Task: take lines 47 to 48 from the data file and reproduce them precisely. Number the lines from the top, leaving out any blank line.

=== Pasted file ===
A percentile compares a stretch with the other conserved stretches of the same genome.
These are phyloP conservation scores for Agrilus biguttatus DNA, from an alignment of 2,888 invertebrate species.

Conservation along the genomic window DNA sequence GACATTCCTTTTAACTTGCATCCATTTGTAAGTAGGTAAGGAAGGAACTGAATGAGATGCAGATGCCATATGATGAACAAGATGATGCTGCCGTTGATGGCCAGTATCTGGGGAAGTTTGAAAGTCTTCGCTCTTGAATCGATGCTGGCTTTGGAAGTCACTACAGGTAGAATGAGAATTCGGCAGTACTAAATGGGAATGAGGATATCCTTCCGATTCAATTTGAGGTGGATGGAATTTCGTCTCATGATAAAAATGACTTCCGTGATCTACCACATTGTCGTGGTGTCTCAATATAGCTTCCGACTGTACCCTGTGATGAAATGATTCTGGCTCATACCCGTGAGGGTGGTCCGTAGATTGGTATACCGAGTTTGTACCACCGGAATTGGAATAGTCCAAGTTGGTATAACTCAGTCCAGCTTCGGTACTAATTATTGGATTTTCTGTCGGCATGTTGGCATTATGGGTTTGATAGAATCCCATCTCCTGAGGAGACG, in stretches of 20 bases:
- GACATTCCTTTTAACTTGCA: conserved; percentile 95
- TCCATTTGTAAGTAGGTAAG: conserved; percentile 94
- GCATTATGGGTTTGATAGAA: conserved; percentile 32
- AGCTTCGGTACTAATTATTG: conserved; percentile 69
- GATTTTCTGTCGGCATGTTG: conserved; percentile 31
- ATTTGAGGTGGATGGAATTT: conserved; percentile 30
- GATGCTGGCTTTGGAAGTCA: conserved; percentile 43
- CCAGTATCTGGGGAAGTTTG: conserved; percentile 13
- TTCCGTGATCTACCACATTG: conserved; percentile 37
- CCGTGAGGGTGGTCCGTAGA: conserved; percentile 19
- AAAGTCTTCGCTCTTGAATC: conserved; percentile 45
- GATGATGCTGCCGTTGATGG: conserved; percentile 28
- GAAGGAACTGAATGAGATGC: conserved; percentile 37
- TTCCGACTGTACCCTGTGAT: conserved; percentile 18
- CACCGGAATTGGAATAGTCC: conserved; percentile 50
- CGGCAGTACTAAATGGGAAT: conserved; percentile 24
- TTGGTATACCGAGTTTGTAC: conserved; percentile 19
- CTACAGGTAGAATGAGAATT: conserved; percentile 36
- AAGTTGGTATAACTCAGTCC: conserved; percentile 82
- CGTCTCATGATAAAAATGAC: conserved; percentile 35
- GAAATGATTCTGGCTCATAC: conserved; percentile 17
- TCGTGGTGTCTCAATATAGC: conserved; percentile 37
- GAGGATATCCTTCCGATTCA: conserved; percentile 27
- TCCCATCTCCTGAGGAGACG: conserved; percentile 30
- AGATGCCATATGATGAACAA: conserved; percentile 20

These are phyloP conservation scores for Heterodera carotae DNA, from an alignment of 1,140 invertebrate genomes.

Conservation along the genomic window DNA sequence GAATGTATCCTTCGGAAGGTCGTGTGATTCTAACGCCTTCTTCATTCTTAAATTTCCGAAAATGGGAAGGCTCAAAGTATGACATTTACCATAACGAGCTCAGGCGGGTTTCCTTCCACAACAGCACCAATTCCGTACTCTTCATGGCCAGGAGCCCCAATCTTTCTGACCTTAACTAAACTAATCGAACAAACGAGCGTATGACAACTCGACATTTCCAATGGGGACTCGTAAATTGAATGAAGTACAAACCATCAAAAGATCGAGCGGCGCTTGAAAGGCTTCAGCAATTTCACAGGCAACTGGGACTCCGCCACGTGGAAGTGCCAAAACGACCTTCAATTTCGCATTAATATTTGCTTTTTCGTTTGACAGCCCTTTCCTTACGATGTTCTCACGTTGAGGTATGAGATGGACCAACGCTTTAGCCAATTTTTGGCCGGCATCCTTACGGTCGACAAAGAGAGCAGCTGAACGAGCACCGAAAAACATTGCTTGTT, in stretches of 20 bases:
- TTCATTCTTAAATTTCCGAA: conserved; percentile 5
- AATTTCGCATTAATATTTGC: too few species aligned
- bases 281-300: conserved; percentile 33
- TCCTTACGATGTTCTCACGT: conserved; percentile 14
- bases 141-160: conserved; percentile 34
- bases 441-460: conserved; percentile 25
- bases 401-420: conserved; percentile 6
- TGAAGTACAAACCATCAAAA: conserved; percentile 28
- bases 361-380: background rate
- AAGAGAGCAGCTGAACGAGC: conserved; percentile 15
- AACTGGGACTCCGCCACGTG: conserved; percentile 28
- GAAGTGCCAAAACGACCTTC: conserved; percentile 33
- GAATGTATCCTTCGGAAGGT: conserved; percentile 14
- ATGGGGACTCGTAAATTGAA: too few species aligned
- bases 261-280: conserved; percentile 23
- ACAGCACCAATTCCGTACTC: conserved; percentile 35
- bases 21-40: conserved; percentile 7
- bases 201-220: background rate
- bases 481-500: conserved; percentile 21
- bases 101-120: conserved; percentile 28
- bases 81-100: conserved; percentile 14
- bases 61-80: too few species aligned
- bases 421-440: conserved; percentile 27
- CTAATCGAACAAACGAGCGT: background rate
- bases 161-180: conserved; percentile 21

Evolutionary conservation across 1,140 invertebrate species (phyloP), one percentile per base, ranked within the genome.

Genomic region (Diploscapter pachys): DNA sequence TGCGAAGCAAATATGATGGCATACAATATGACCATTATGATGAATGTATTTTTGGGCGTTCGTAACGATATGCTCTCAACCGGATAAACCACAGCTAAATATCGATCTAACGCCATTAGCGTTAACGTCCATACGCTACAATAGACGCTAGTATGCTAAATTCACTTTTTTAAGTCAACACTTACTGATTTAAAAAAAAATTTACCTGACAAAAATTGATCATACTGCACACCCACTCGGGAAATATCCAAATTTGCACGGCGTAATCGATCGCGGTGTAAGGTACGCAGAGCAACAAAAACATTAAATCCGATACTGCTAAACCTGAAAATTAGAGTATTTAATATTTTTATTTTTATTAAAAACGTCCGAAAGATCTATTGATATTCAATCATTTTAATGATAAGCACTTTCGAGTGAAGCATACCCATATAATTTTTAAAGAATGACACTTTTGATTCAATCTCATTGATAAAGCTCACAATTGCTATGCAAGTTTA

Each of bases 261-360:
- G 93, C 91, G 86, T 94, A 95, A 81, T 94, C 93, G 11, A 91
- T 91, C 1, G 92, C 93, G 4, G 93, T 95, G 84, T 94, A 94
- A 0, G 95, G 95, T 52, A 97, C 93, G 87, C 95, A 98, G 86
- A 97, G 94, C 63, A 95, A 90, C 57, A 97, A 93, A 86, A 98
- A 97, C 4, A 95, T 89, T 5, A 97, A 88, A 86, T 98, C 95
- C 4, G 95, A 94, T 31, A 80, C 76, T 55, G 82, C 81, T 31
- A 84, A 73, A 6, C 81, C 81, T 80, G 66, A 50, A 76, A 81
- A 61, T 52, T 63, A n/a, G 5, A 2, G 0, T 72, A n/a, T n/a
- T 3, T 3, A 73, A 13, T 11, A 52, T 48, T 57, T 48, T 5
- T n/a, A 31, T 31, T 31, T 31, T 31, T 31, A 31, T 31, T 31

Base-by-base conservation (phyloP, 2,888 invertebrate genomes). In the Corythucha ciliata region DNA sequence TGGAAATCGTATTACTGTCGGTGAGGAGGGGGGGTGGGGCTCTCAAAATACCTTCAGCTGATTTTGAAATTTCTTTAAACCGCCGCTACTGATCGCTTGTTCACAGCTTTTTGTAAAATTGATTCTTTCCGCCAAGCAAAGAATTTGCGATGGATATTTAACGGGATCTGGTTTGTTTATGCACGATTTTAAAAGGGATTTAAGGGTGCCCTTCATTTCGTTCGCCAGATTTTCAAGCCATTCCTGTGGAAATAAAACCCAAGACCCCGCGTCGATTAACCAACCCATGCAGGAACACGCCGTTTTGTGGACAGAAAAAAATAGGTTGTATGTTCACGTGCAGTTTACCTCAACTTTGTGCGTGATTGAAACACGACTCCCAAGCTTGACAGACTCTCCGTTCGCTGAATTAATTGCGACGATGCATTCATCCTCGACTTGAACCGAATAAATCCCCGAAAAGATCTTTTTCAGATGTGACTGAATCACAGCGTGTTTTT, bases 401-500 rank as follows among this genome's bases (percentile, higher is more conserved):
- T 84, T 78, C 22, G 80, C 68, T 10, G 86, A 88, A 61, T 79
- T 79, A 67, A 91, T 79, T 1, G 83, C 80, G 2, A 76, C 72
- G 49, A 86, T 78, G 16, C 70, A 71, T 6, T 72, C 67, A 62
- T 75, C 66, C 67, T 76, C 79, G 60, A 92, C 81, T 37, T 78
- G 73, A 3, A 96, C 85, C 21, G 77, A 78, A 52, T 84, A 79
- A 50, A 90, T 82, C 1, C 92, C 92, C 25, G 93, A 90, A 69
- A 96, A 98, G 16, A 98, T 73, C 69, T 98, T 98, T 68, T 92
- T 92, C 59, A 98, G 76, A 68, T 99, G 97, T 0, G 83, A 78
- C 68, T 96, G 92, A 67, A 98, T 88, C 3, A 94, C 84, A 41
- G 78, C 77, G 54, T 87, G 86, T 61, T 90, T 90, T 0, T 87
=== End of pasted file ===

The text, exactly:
- bases 21-40: conserved; percentile 7
- bases 201-220: background rate